That’s all well and good, and I hope that referring to this prequel series as fan fiction doesn’t seem demeaning. Viewing it that way has actually helped me enjoy it; otherwise, my criticisms would be a lot more forceful.

Don drinks a milkshake while Gal looks on

I mean no offense to Emun Elliott when I say that his performance as Don Logan pales in comparison to Ben Kingsley’s. I honestly don’t think anyone could do better, and it almost seems unfair to ask anyone to try to recapture this iconic role. The same goes for Stephen Moyer’s Teddy Bass—good try, but I don’t envy being asked to live up to Ian McShane.

The deeper point, though, is that I don’t really agree with how these characters are being presented in Sexy Beast (2024). The 2000 film encouraged us to imagine the history between Gal and Don, and how Teddy fit into that history, and I don’t grant this series the right to override what I’d dreamed for myself.

Kingsley’s Don is tight and neurotic, but he feels in control in a way that adds to his menace. It’s as though his every word and gesture carries a threat of violence, such that he’s not used to having to carry out actual violence. It’s not out of character when he snaps so much as he seems a bit annoyed to have to.

In contrast, the first three episodes of the prequel series present Don as something of a powerless manchild we’re almost supposed to feel bad for. He’s controlled by his sister, Cecilia (Tamsin Greig), and is really a pathetic figure. In his relationship with Gal (James McArdle), it’s clearly the latter who holds more power. Gal tells his fiancée, Marjorie (Eliza Bennett), that Don needs him, and in the context of this series, I believe him. Don’s whole disposition is explained through a childhood where he suffered abuse, only to be “saved” by an abusive sister.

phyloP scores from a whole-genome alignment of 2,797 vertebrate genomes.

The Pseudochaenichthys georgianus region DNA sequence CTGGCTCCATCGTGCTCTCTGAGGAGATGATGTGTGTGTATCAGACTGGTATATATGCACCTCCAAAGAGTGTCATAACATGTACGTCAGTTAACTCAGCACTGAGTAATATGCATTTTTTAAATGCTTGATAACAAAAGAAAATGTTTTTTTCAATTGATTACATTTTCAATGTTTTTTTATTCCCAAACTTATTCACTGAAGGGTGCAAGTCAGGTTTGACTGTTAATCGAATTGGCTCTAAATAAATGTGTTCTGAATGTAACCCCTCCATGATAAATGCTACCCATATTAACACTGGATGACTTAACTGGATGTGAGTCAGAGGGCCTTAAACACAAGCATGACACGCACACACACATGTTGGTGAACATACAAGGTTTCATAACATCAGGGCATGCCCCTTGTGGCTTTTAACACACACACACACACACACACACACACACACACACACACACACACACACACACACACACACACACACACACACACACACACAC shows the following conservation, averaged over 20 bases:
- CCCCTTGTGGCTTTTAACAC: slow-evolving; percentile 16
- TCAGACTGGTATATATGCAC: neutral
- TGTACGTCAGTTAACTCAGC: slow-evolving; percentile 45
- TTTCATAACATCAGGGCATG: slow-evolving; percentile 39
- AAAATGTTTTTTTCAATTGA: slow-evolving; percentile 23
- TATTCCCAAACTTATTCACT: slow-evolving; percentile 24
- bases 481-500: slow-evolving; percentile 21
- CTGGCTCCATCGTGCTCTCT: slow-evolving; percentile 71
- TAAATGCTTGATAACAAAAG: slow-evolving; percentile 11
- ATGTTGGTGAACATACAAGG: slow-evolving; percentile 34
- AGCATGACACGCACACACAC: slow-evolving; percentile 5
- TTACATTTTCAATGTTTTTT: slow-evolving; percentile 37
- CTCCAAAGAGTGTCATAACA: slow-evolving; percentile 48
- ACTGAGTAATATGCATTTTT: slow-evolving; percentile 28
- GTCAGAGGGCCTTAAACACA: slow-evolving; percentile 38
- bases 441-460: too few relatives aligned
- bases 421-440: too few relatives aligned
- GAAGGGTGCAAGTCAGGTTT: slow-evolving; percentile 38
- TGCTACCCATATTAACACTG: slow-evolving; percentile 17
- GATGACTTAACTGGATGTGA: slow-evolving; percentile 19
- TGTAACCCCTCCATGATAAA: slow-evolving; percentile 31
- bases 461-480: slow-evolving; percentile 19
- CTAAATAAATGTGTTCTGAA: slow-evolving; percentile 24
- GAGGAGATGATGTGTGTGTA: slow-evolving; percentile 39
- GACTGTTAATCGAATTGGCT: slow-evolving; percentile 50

Cecelia talking in an arcade

I don’t want to feel bad for Don, I don’t want to imagine that he was at one point Gal’s weird friend no one liked, and I don’t want his character explained through childhood trauma. I’d rather disconnect this series from the film and pretend it’s a new story.

Similarly, the film presents Teddy Bass as though he was one of many people Gal and Don had worked with/for in the past, while the prequel series is setting him up as an enormous figure in their lives. I don’t know how well that fits with the rapport (or lack thereof) we see between Teddy and Gal in the film. I’d prefer to not think about it.